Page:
My best friend from college, Jeff, who lives in the North East always laughs when I drone on about my love of Fall living in Southern California. I believe that you can just feel fall no matter where you are. Sure, I have to actively seek out orange leaves and 74 in November doesn’t have the same crisp in the air as Pittsburgh, but I can feel the change as everything slows down for a brief respite before the holiday mania sets in. Walking down the main street in my perfect little town with orange motifs everywhere you look (Oranges are our thing), you can just feel the change in the air.
I ducked into an ally lined with brick walls and painted murals on my way to my favorite coffee shop. Aggie’s is exactly what you might picture when imagining a hipster california coffee shop, exposed brick-and-duct work, tatted and pierced baristas and art from local artists hanging on the walls, and I love every bit of it. I ordered my coffee, a lavender almond milk latte, because if your drink order isn’t pretentious are you really getting the full experience? I think not. I settle in the back room in an overstuffed chair and pull out my laptop to get to work. The book I’m currently writing is about Alice Roosevelt Longworth because she was a regular badass and I envy her fuck what anyone thinks spirit. She buried a voodoo doll in the white house lawn of the incoming First Lady, Nellie Taft, which got her banned from the White House. She then received her second barring, as she was also banned after telling a less than tasteful joke at, then president, Woodrow Wilson’s expense. I mean this happened in the early 1900′s, how badass is that?
I understand that I am the most unlikely historian. When most people think of Historian, they picture tweed jackets with patches on the elbow, and older men with beards and maybe a pipe for some reason. I have flowing tendrils of bright copper red hair and a sleeve of watercolor wildflowers on my right arm, my Emerald green eyes have been described as startling, I suppose that is supposed to be a compliment, though it never quite felt that way. Looking the way I do, my editor, Maribel, has suggested several times that I might sell more books if I were to write under O. Sloan allowing my readers to assume I am a man with a pipe and beard, since, as she explained, “male historians are just more palatable to mainstream historical readers,” she receives the usual “I think the fuck not,” which generally stops that patriarchal bullshit, if only temporarily. I love my name, Olive Violet Sloan, it is a good solid name and it suits me. Growing up I got the rather unoriginal Popeye taunts, but all in all, it has served me well and I am not about to lose any part of me to make any man feel more comfortable.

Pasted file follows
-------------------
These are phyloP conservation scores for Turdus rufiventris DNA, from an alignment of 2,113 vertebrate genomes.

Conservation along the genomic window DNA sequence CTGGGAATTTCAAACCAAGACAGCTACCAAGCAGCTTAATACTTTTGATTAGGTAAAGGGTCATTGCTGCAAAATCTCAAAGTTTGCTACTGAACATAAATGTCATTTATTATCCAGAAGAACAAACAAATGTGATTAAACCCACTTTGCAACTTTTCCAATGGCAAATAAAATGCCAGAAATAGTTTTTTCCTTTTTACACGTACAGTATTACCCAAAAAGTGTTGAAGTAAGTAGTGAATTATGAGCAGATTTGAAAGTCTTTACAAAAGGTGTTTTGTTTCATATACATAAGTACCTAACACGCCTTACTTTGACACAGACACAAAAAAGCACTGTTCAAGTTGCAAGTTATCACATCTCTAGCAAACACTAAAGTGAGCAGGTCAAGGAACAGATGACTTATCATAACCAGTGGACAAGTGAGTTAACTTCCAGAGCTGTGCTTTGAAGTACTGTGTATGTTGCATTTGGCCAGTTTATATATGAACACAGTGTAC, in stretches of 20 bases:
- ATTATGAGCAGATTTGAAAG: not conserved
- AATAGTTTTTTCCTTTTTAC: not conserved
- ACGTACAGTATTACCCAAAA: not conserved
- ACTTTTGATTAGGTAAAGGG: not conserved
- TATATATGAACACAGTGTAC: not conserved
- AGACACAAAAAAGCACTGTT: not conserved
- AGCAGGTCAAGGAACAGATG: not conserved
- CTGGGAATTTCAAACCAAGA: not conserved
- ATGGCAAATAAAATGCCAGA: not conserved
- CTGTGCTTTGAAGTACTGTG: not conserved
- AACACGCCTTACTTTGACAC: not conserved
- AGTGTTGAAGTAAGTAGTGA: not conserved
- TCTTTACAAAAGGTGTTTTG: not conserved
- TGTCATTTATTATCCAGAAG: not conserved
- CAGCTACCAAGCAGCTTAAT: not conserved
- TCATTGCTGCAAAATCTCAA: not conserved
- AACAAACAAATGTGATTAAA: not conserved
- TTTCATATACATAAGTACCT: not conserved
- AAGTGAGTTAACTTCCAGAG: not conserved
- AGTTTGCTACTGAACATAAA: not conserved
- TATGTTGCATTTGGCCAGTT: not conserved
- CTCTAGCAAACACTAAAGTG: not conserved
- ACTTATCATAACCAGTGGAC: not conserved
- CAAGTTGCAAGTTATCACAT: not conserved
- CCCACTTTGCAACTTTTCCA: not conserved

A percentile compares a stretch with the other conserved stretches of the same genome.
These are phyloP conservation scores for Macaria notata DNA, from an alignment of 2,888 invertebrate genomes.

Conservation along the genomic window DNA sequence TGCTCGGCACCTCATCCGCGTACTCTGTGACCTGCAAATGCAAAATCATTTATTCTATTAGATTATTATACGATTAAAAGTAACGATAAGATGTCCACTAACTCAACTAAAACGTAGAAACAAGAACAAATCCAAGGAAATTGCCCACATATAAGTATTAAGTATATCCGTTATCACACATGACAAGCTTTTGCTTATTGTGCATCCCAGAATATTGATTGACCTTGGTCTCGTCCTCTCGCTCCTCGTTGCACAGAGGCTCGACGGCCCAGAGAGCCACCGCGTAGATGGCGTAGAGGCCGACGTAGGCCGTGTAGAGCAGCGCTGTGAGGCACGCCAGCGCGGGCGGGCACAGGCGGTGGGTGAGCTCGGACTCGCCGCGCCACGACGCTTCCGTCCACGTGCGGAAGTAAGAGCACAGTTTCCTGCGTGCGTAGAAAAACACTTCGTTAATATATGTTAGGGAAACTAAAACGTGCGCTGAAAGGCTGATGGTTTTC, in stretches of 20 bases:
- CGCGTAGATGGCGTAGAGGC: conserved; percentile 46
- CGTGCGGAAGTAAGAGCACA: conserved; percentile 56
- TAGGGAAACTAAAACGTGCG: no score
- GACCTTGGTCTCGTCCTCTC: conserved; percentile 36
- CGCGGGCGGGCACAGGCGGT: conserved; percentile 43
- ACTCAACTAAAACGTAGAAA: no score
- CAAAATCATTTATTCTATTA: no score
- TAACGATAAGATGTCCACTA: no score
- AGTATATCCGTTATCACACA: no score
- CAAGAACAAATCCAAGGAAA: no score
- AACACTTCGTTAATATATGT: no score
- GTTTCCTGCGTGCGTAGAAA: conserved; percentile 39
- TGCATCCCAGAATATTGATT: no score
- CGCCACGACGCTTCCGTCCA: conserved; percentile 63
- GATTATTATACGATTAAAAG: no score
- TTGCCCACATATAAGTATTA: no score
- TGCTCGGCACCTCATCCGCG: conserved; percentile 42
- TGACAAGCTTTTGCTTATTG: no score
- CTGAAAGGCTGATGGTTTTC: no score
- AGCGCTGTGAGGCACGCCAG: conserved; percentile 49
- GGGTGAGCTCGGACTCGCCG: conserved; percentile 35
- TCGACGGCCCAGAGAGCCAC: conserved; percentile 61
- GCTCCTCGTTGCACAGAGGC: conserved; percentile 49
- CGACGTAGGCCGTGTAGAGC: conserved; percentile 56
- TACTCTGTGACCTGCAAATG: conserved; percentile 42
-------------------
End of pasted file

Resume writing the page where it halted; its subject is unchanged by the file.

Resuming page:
It’s a rare treat today to get the entire back room to myself and I am flooded with motivation. I got about two chapters done before I was hit with the smell of some type of wood and orange blossoms, turning to see where it came from I see what can only be described as a God of a man, now I am not generally the swoon at a hot guy type of gal but hot damn this man. His long curly beard, Auburn blond curls circling his chiseled face, sparkling turquoise blue eyes, and rippling muscles under his blue cashmere sweater, sleeves pulled up just enough to see the tattoos and that was it, I’m a goner for sure. I quickly returned to my work so as not to seem like a crazy stalker, but before I look down he gives me a slight side smile. I nod like an old English gentleman tipping his hat before looking down and chastising myself for being perpetually awkward. Glancing over to his open laptop, because apparently I am some sort of crazy stalker, I can see he works in some sort of tech field, from the looks of the code on his screen. I recognize the jumbled mix of numbers and symbols from my feeble attempts at helping Jeff with his computer engineering homework in college.
Right in the middle of me planning our entire lives right down to the ginger babies I would give him in my head, I get a text from my editor reminding me that I have eight chapters due in the morning. Nothing snaps you out of a fantasy like a deadline. I type out “You are the executioner of fun” before deleting it and saying instead, “I’m on it”, because I like being able to pay rent and eat. By the time I looked up from my work the smoke show was gone. Though I am very annoyed at Maribel for ruining what was sure to be the type of steamy encounter only imagined in the kind of novel you read on a kindle to hide your shame, I am happy with the work I got done.